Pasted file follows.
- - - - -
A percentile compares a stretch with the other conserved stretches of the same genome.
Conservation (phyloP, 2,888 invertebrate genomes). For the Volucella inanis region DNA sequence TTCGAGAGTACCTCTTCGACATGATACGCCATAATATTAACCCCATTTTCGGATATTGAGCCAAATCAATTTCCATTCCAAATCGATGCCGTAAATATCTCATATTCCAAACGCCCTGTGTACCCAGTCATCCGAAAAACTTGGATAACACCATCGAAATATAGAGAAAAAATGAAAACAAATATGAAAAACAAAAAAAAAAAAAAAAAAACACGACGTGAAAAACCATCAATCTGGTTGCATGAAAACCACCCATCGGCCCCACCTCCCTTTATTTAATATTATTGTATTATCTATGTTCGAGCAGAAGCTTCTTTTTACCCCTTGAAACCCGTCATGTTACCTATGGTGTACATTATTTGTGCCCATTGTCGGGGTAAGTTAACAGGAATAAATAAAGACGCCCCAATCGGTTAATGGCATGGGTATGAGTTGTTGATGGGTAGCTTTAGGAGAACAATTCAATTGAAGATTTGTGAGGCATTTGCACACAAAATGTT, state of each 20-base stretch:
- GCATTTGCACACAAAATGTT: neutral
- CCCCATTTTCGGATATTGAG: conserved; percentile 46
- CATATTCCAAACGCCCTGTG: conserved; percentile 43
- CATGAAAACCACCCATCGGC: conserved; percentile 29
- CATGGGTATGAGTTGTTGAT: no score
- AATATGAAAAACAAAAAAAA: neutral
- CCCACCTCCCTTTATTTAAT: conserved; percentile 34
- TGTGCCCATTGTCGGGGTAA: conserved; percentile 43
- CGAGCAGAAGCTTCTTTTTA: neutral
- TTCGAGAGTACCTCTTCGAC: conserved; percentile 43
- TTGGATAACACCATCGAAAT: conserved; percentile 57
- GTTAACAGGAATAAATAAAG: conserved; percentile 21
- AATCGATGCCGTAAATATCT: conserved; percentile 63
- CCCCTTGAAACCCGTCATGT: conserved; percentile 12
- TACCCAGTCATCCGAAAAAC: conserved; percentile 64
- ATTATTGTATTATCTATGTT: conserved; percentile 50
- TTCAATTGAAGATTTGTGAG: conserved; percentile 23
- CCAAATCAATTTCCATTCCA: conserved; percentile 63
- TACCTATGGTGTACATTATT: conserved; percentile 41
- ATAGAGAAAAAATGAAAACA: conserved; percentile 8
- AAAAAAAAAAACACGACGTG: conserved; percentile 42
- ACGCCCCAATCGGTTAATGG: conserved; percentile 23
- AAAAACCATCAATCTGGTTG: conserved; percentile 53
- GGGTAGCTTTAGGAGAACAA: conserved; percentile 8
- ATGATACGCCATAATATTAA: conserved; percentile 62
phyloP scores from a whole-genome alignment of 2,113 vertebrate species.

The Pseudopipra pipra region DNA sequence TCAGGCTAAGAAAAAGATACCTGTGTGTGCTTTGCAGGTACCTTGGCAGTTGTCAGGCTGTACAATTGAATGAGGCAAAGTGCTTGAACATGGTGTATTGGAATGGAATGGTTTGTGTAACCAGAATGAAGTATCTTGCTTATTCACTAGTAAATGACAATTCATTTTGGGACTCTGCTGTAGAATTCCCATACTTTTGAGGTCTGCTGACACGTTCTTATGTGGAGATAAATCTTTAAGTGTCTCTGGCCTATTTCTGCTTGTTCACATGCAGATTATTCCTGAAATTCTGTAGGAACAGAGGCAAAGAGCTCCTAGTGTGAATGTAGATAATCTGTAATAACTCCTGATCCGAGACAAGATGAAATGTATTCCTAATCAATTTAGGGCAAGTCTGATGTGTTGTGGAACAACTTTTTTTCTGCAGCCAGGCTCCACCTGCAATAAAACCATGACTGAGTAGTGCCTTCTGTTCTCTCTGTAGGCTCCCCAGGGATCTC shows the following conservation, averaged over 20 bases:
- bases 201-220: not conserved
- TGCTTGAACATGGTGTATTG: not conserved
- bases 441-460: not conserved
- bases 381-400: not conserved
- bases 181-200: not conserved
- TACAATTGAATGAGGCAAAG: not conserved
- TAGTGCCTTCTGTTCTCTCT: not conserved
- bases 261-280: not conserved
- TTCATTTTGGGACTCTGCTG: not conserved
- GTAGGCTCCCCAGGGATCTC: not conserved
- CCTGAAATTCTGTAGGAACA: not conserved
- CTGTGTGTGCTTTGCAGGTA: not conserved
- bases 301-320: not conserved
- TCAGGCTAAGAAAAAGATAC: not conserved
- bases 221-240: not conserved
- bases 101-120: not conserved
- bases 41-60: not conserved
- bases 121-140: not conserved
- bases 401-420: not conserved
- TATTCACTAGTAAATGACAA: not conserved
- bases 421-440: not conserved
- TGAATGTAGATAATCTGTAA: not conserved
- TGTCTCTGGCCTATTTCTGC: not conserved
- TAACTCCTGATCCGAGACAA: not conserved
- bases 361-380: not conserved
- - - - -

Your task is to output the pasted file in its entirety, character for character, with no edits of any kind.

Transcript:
A percentile compares a stretch with the other conserved stretches of the same genome.
Conservation (phyloP, 2,888 invertebrate genomes). For the Volucella inanis region DNA sequence TTCGAGAGTACCTCTTCGACATGATACGCCATAATATTAACCCCATTTTCGGATATTGAGCCAAATCAATTTCCATTCCAAATCGATGCCGTAAATATCTCATATTCCAAACGCCCTGTGTACCCAGTCATCCGAAAAACTTGGATAACACCATCGAAATATAGAGAAAAAATGAAAACAAATATGAAAAACAAAAAAAAAAAAAAAAAAACACGACGTGAAAAACCATCAATCTGGTTGCATGAAAACCACCCATCGGCCCCACCTCCCTTTATTTAATATTATTGTATTATCTATGTTCGAGCAGAAGCTTCTTTTTACCCCTTGAAACCCGTCATGTTACCTATGGTGTACATTATTTGTGCCCATTGTCGGGGTAAGTTAACAGGAATAAATAAAGACGCCCCAATCGGTTAATGGCATGGGTATGAGTTGTTGATGGGTAGCTTTAGGAGAACAATTCAATTGAAGATTTGTGAGGCATTTGCACACAAAATGTT, state of each 20-base stretch:
- GCATTTGCACACAAAATGTT: neutral
- CCCCATTTTCGGATATTGAG: conserved; percentile 46
- CATATTCCAAACGCCCTGTG: conserved; percentile 43
- CATGAAAACCACCCATCGGC: conserved; percentile 29
- CATGGGTATGAGTTGTTGAT: no score
- AATATGAAAAACAAAAAAAA: neutral
- CCCACCTCCCTTTATTTAAT: conserved; percentile 34
- TGTGCCCATTGTCGGGGTAA: conserved; percentile 43
- CGAGCAGAAGCTTCTTTTTA: neutral
- TTCGAGAGTACCTCTTCGAC: conserved; percentile 43
- TTGGATAACACCATCGAAAT: conserved; percentile 57
- GTTAACAGGAATAAATAAAG: conserved; percentile 21
- AATCGATGCCGTAAATATCT: conserved; percentile 63
- CCCCTTGAAACCCGTCATGT: conserved; percentile 12
- TACCCAGTCATCCGAAAAAC: conserved; percentile 64
- ATTATTGTATTATCTATGTT: conserved; percentile 50
- TTCAATTGAAGATTTGTGAG: conserved; percentile 23
- CCAAATCAATTTCCATTCCA: conserved; percentile 63
- TACCTATGGTGTACATTATT: conserved; percentile 41
- ATAGAGAAAAAATGAAAACA: conserved; percentile 8
- AAAAAAAAAAACACGACGTG: conserved; percentile 42
- ACGCCCCAATCGGTTAATGG: conserved; percentile 23
- AAAAACCATCAATCTGGTTG: conserved; percentile 53
- GGGTAGCTTTAGGAGAACAA: conserved; percentile 8
- ATGATACGCCATAATATTAA: conserved; percentile 62
phyloP scores from a whole-genome alignment of 2,113 vertebrate species.

The Pseudopipra pipra region DNA sequence TCAGGCTAAGAAAAAGATACCTGTGTGTGCTTTGCAGGTACCTTGGCAGTTGTCAGGCTGTACAATTGAATGAGGCAAAGTGCTTGAACATGGTGTATTGGAATGGAATGGTTTGTGTAACCAGAATGAAGTATCTTGCTTATTCACTAGTAAATGACAATTCATTTTGGGACTCTGCTGTAGAATTCCCATACTTTTGAGGTCTGCTGACACGTTCTTATGTGGAGATAAATCTTTAAGTGTCTCTGGCCTATTTCTGCTTGTTCACATGCAGATTATTCCTGAAATTCTGTAGGAACAGAGGCAAAGAGCTCCTAGTGTGAATGTAGATAATCTGTAATAACTCCTGATCCGAGACAAGATGAAATGTATTCCTAATCAATTTAGGGCAAGTCTGATGTGTTGTGGAACAACTTTTTTTCTGCAGCCAGGCTCCACCTGCAATAAAACCATGACTGAGTAGTGCCTTCTGTTCTCTCTGTAGGCTCCCCAGGGATCTC shows the following conservation, averaged over 20 bases:
- bases 201-220: not conserved
- TGCTTGAACATGGTGTATTG: not conserved
- bases 441-460: not conserved
- bases 381-400: not conserved
- bases 181-200: not conserved
- TACAATTGAATGAGGCAAAG: not conserved
- TAGTGCCTTCTGTTCTCTCT: not conserved
- bases 261-280: not conserved
- TTCATTTTGGGACTCTGCTG: not conserved
- GTAGGCTCCCCAGGGATCTC: not conserved
- CCTGAAATTCTGTAGGAACA: not conserved
- CTGTGTGTGCTTTGCAGGTA: not conserved
- bases 301-320: not conserved
- TCAGGCTAAGAAAAAGATAC: not conserved
- bases 221-240: not conserved
- bases 101-120: not conserved
- bases 41-60: not conserved
- bases 121-140: not conserved
- bases 401-420: not conserved
- TATTCACTAGTAAATGACAA: not conserved
- bases 421-440: not conserved
- TGAATGTAGATAATCTGTAA: not conserved
- TGTCTCTGGCCTATTTCTGC: not conserved
- TAACTCCTGATCCGAGACAA: not conserved
- bases 361-380: not conserved